- The Washington Times - Wednesday, March 5, 2003

President Bush, whose war plans have been delayed by Turkish intransigence and opposition inside the United Nations, still intends to make good on his 5-week-old promise to disarm Iraq within "weeks, not months."
"I can promise you that when he said 'weeks, not months,' he meant it," a senior administration official told The Washington Times late yesterday.
The source added that the president "does not have a specific date in mind."
However, another official said earlier that Mr. Bush had no intention of giving Saddam Hussein the eight weeks he gave the United Nations last year when the president told the world body it had "weeks, not months" to pass a resolution against the Iraqi leader.
Yesterday, White House officials shrugged off the fact that the Pentagon's military planners considered Feb. 21 to 28 the ideal week to commence hostilities against Iraq. That would have saved U.S. soldiers from sweltering in jumpsuits designed to protect against biological weapons.
"Think of the absurdity of today, in the 21st century, saying that the American military cannot fight in the heat," one Bush aide said. "Go back to the first Bull Run, when it was 100 degrees and people were wearing wool.
"The American military can fight in any conditions," the aide added.
"What are the perfect conditions? Well, that's for a bunch of military eggheads to sit and kick around. It's not really what the president does for a living."
Still, the delay in attacking Iraq has given anti-war demonstrators more time to criticize Mr. Bush, one political consequence of extensive diplomacy by the United Nations and a lack of military cooperation by Turkey.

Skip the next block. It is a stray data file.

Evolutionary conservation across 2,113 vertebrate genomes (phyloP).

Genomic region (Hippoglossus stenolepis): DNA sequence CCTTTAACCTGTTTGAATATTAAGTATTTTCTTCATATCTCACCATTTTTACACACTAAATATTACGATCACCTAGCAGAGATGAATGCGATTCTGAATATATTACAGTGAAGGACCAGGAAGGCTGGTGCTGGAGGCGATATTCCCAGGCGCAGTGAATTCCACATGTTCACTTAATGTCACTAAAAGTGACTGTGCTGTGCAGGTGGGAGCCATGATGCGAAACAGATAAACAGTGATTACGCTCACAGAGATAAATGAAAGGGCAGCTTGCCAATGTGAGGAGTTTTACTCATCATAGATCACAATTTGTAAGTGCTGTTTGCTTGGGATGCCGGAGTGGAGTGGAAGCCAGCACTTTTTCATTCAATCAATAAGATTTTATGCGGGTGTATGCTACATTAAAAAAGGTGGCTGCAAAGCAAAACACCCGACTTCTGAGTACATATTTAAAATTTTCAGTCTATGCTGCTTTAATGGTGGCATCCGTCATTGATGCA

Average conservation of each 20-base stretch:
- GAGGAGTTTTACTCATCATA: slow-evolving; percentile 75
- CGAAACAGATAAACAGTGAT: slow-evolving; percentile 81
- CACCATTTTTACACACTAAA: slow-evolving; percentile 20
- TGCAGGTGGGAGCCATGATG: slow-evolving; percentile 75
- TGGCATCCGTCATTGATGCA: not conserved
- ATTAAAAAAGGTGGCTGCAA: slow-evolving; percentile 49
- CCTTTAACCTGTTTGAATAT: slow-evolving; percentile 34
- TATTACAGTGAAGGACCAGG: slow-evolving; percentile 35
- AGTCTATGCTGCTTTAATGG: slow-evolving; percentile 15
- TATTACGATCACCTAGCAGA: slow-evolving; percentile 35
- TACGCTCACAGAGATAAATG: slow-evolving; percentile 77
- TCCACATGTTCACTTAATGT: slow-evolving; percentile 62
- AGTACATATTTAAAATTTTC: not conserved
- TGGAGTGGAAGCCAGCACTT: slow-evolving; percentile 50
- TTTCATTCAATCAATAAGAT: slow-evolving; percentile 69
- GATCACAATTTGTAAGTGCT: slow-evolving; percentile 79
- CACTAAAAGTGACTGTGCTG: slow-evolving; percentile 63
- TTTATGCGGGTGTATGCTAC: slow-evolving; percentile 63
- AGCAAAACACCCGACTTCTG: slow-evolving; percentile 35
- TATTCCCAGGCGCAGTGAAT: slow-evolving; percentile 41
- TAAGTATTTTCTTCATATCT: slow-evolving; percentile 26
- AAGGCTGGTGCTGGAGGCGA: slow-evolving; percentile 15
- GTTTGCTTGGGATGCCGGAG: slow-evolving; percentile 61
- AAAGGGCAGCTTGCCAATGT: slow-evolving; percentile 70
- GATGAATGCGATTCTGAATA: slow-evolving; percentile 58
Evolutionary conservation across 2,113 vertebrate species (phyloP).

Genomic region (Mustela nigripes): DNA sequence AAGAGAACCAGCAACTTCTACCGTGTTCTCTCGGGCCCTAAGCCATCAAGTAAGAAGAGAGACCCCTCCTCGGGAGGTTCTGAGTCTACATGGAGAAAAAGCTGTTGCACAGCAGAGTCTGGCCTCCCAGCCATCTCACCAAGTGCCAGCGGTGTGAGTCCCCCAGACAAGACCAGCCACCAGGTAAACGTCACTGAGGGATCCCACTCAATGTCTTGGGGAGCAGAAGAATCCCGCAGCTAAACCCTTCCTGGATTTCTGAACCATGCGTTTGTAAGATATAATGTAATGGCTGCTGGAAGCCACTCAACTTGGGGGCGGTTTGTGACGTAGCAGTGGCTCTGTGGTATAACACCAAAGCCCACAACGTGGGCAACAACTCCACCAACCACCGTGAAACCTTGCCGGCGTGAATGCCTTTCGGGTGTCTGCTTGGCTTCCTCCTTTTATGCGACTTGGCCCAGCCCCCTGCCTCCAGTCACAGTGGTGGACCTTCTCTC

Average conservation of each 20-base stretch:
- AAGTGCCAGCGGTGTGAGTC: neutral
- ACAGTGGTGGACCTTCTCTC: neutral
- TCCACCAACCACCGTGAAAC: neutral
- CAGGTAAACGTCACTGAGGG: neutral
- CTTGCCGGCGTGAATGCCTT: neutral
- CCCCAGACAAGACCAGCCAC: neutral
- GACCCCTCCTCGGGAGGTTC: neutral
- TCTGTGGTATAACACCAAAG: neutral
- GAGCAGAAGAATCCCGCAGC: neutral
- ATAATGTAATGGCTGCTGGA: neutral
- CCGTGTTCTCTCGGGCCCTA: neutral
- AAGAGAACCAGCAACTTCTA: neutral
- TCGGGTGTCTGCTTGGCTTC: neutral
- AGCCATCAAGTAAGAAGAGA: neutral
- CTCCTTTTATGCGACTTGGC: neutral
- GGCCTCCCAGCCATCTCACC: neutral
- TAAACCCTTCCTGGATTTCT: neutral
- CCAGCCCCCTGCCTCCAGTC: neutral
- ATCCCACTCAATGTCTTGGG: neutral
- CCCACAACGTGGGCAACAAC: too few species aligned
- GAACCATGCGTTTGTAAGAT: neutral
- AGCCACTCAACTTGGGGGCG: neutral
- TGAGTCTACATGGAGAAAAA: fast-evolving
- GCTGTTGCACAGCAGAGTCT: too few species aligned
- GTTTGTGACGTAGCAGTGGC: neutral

Mr. Bush was peppered with questions about protesters when he met with reporters on Monday.
"They've got all the right in the world to express their opinion," the president said. "If they tried to do that in Iraq, they'd have their tongues cut out."
He added: "I haven't seen many protests on behalf of the Iraqi people who suffer and are tortured."
Although the administration decided last month to introduce a second resolution against Iraq for consideration by the U.N. Security Council, Mr. Bush made clear that Saddam would be disarmed regardless of the vote's outcome.
"I just disagree that we need to get U.N. permission to protect ourselves," he said. "I would have hoped that the world would have come together with one voice.
"That would have been more easy to deal with Saddam Hussein," he added. "But it didn't."
The president pointed out another byproduct of delaying war: The hesitation could embolden Saddam.
"He perhaps is getting mixed signals," Mr. Bush said. "He sees the apparent divisions that we don't actively talk about."
The delay also is taking its toll on the president's approval rating. A recent Gallup poll put the number at 57 percent, the lowest since before the terrorist attacks nearly 18 months ago.
An administration official insisted such political considerations were not driving Mr. Bush's timetable for war.
"This is not a White House that worries about getting beat up in any given week because A, we're used to it, and B, the real political importance of everything we do but especially in matters of war and peace is doing it right," the official said.
"So there's no political hurry-up here," the official added. "Look, we're not in an election. We're not anywhere near any sort of election."
Citing White House political strategist Karl Rove's theory that "good politics is good government," the official said public support for the Gulf war spiked nearly 20 points as soon as President George Bush began military operations in 1991.
"Everybody is well-aware that once a decision is made, the landscape changes," the source said.
As for nations that refuse to back the United States against Iraq, Mr. Bush said their support would be welcome.
"We'll be disappointed if people don't support us," he said. "But nevertheless, I don't expect for there to be significant retribution from the government.
"Now, there is an interesting phenomena taking place here in America about the French," he said. "There is a backlash against the French not stirred up by anybody except by the people."
He added: "There are those nations in Europe France and Germany who do not see Saddam Hussein as a direct threat. And we just have a difference of opinion."

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